Hidden in a Box

PHOTO PROMPT © Magaly Guerrero

They had been hidden in a box at the bottom of her wardrobe for many years.

“I bought them when I was about your age,” she said when she gently handed me the shoes.

They looked new, so clean and freshly polished. “I look at them from time to time,” my Grandma said and smiled.

“Try them on,” she insisted and so I did. They fit like they had been bought for me.

“They are beautiful,” I whispered, couldn’t take my eyes off them.

“They are yours tonight. Go out and enjoy the new shoes you thought you couldn’t afford.”

(Word count: 100)

This too is based on a real event. Years ago I came home from boarding school, and I felt sad. The class theme for Fasching (Carnival) that year had been announced. We all would dress like our parents and grandparents did in the 20’s and 30’s and we would dance the Charleston. I knew I couldn’t afford it; thought I couldn’t participate. That night my Grandma opened her wardrobe, and I got a pair of shoes and a dress that I had never seen before. I took them with me back to school.

That brings back so many memories. I could write a book.

Friday Fictioneers are held by Rochelle Wisoff-Fields. Every week she gives us a photograph and asks us to write a story with 100 words or less. It’s fun, give it a try.


44 thoughts on “Hidden in a Box

    • It was not a Cinderella story at all. I was the poor farm girl in a boarding school for rich kids. But her dress and her shoes made me very popular that Fasching. As for writing a book, goodness, don’t feed my thoughts.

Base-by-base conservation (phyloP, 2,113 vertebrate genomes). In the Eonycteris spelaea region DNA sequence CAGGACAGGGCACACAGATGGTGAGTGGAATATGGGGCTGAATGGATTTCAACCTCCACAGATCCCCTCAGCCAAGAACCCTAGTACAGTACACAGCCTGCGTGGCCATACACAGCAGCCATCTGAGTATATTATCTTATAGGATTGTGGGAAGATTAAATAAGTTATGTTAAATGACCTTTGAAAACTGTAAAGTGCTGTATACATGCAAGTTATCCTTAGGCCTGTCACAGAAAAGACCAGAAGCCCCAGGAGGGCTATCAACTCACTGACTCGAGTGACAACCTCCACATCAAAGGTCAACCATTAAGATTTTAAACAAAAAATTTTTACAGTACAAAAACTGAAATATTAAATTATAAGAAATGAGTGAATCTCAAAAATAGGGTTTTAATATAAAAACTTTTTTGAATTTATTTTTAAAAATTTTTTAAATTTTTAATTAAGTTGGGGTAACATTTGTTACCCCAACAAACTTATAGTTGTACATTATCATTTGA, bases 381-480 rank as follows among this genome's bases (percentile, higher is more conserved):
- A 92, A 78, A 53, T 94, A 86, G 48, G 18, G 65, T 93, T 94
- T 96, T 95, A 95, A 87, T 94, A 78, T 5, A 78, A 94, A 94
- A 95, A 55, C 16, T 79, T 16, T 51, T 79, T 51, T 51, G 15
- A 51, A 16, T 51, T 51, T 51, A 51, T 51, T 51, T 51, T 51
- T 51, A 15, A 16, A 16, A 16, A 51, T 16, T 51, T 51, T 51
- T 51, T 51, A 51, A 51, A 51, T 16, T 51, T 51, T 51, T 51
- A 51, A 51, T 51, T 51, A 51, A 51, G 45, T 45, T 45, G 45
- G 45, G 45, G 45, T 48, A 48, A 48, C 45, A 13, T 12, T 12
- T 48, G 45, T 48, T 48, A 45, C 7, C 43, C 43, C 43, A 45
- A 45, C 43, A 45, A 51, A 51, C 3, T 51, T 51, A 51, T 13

1. This is such a lovely story. When I saw those shoes I did a little double take as I have a similar pair, sadly not left to me by a beloved grandmother, but purchased at a Salvation Army Shop many years ago. They are very similar to your photo although mine are brown. They are tiny shoes and do not fit me although I only take a UK 3, so these must be a UK 1 or 2. I did buy some similar to the photo. Thank you for sharing your lovely memory.

    Liked by 1 person

    • “Fasching” is the carnivals time in parts of Europe. The word is used in German speaking regions, like (of course) Germany, Switzerland and Austria.
      The “silly” time starts 11 minutes after 11, on November 11th and ends on Fat Tuesday, the day before Ash Wednesday.

      The real celebrations and parades and parties are all held in January, February and March. Nobody celebrates the “silly” season before the New Year.
      There is the Italian carnival, the one in Brasil and many many more.

      I am glad you liked it. Thank you, Rochelle


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